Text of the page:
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PR-77-94 (11-22-94)

The FDIC Board of Directors today adopted a final rule to address concerns about "insider" abuse and other troublesome aspects of conversions by FDIC-supervised mutual savings banks to stock form of ownership.

The new rule, which is the culmination of numerous steps the FDIC has taken this year to address conversion issues, combines elements of an interim rule adopted in February and a proposed rule issued for public comment in June. As with the interim rule, the FDIC will require advance notice of an institution's conversion plans and will have the authority to block a transaction if there are safety and soundness concerns, breaches of fiduciary duty or other violations of law. The final rule also adds new consumer protections in areas such as how the market value is set for the initial stock offering, how depositors must vote to approve a proposed conversion, and how windfall profits to the bank's management will be prevented.

Chairman Ricki R. Tigert said today: "The FDIC continues to believe that it is the decision of a bank's management and its depositors whether to remain in the mutual form of ownership. If a bank does choose to convert to stock form, the FDIC must make sure that the institution's value is fairly priced and fairly distributed, that insider abuse is prevented, and that the resulting institution is safe and sound. We believe the rule adopted today will help the FDIC meet those objectives."

Additionally, the FDIC has withdrawn the proposed policy statement issued in February 1994 and a separate request for comment -- called the "white paper" -- issued in May 1994 on certain fundamentals of the conversion process.

The final rule applies to the approximately 600 state-chartered mutual savings banks supervised by the FDIC. Federally chartered mutual savings banks and savings associations, of which there are about 1,600, are supervised by the Office of Thrift Supervision (OTS).

Chairman Tigert noted that the FDIC's conversion rule is consistent with an OTS rule expected to be issued soon. "The FDIC and the OTS are working closely to ensure, to the extent possible given somewhat different legal authority, that future conversions of mutual thrift institutions are governed by very similar and very high standards of safety and fairness," she said.

The FDIC rule will require a state-chartered mutual savings bank that proposes to convert to stock form of ownership to:

  • Provide the FDIC with 60 days' advance notice of plans to convert. If the FDIC finds unfair or unsafe features, it can object to and prevent the consummation of the transaction;

  • Submit a full, independent appraisal report on the institution's value as a way to prevent a bank's insiders or others from benefiting from an unrealistically low initial stock offering price;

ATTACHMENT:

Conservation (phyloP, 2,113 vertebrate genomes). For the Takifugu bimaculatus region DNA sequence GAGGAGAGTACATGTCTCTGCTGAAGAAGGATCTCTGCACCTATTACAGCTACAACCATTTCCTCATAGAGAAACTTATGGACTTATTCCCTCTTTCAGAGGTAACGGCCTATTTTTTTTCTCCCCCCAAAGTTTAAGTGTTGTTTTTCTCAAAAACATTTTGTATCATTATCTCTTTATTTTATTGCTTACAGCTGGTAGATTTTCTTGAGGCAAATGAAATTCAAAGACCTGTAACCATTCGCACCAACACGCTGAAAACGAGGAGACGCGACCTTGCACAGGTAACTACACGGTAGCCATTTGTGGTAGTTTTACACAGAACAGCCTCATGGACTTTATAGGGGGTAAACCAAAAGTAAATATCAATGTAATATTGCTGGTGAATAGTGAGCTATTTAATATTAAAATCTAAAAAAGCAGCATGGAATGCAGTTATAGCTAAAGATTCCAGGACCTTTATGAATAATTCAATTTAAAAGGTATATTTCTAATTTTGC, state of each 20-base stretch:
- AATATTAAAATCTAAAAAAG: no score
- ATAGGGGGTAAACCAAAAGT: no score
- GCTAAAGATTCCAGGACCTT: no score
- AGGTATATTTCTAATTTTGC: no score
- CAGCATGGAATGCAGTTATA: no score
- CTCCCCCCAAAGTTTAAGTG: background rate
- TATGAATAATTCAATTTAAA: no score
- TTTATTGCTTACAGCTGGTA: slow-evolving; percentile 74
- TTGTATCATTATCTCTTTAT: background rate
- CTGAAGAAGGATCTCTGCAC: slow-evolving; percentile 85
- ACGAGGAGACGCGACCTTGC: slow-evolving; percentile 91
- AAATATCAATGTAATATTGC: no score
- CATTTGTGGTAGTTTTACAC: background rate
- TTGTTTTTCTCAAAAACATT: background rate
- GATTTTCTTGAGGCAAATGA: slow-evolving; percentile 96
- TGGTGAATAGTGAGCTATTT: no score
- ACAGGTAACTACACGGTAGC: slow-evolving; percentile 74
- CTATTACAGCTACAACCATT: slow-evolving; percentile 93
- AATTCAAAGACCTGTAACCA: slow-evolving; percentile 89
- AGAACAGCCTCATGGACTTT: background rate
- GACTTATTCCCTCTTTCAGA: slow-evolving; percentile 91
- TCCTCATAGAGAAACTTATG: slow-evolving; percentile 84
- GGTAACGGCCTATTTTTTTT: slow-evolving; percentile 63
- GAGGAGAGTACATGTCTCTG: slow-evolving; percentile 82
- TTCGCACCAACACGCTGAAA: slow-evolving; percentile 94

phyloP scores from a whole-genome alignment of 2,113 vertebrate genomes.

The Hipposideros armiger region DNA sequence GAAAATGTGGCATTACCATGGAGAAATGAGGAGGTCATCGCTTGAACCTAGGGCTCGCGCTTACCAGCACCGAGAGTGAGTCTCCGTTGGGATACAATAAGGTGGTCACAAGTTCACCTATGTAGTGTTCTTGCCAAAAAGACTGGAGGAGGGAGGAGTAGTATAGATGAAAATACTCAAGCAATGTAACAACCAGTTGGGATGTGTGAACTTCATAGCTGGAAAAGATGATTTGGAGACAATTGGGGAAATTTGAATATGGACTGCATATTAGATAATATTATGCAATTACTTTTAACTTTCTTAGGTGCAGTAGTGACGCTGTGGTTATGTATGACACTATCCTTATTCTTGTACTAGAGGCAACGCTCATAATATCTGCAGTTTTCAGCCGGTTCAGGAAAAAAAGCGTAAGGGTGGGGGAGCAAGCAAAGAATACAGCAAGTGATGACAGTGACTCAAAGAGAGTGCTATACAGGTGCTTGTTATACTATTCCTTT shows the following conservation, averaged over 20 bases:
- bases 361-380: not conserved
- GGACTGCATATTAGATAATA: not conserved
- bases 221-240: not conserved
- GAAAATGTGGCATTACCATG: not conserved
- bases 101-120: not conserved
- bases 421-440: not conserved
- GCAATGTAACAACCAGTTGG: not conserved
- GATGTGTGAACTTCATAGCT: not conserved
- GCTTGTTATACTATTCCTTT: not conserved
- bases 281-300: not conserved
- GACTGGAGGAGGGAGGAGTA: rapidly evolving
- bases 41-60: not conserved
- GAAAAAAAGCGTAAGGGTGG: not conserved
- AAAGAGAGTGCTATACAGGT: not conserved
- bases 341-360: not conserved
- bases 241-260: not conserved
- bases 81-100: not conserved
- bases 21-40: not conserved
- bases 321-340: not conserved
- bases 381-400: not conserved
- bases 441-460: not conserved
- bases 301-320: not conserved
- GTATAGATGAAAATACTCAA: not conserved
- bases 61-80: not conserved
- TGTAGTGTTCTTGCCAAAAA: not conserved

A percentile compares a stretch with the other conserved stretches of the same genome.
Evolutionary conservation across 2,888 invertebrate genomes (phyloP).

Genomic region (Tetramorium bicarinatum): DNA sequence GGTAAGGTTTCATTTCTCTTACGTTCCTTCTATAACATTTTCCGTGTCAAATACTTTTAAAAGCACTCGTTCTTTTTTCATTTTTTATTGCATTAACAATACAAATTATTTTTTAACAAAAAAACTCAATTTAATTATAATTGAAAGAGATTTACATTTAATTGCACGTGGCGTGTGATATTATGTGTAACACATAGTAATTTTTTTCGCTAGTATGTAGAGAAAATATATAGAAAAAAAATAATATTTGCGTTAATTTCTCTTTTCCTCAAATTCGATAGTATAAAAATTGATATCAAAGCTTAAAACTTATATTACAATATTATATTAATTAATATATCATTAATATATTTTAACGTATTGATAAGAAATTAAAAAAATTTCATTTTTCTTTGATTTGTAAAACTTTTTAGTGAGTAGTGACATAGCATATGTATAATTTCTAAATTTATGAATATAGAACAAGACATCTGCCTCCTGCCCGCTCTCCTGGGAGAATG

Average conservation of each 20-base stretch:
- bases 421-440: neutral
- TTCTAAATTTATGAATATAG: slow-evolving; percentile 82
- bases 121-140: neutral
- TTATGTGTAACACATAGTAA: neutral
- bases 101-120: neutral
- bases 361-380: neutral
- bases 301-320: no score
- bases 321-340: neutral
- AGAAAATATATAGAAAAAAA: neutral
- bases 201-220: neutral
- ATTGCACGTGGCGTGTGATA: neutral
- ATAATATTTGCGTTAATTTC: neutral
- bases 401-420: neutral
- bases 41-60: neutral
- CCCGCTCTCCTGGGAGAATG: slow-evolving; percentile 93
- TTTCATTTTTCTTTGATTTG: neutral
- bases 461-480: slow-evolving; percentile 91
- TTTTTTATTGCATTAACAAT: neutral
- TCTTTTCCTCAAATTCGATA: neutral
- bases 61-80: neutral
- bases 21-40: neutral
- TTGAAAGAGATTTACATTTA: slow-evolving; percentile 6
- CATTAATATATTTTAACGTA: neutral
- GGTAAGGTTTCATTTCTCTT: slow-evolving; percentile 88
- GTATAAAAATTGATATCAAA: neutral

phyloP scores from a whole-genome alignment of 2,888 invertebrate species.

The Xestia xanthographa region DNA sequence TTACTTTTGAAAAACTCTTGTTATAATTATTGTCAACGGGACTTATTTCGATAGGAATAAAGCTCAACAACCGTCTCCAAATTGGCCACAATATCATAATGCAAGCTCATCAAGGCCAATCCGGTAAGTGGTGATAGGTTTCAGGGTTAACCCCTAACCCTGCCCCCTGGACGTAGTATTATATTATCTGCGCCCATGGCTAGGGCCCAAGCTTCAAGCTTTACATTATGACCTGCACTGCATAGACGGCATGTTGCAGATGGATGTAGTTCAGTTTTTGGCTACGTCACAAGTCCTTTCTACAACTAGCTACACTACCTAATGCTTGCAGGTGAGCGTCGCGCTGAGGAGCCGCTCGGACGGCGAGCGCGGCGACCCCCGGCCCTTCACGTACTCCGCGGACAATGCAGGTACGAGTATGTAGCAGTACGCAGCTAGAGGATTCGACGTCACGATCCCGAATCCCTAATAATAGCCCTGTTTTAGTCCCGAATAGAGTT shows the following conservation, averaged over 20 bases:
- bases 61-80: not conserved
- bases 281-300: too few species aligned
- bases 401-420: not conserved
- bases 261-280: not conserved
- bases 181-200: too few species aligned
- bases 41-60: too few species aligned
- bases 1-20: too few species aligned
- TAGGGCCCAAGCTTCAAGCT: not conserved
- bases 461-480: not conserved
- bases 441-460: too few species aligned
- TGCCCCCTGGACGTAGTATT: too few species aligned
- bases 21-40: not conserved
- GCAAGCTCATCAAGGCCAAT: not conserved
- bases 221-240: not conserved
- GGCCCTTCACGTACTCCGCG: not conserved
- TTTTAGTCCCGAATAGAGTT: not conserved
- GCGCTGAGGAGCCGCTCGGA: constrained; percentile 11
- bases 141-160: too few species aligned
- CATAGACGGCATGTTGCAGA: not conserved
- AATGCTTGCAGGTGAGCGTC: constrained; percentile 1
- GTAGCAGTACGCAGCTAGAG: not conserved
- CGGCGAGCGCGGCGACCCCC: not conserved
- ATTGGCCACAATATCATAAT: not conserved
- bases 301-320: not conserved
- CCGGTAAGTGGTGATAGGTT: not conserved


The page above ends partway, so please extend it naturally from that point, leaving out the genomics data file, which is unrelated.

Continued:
• Have its depositors vote in favor of the proposed conversion before a change could take place;

  • Not use proxies obtained from depositors in advance when they open an account (so-called "running" proxies) to vote in favor of a proposed conversion;

  • Postpone implementation of any management benefit or stock option plans until after the conversion, in order to prevent conflicts of interest in management's decision to convert to stock form;

  • Give eligible depositors a priority over other buyers, including employee stock ownership plans, in purchasing stock when it is first offered. The final rule permits but does not require a bank's management to give a preference to eligible local depositors as a way to discourage "professional depositors" around the country from placing funds in institutions solely to get special treatment in a stock offering;

  • Not buy back its stock within the first year after the conversion, with a limited exception. Stock repurchased after one year would be reviewed by the FDIC on a case-by-case basis; and

  • Submit a business plan detailing how capital acquired in the conversion will be used and what earnings are expected.

The final regulation does not prohibit conversions through a merger with an existing institution or an acquisition by a holding company. However, because of the history of abuses associated with these so-called "merger/conversions," the FDIC will closely scrutinize such transactions and those proposing such transactions will have to meet a strict burden of proof.

The existing interim rule will remain in place until today's action becomes effective on January 1, 1995.

Last Updated 11/28/2011

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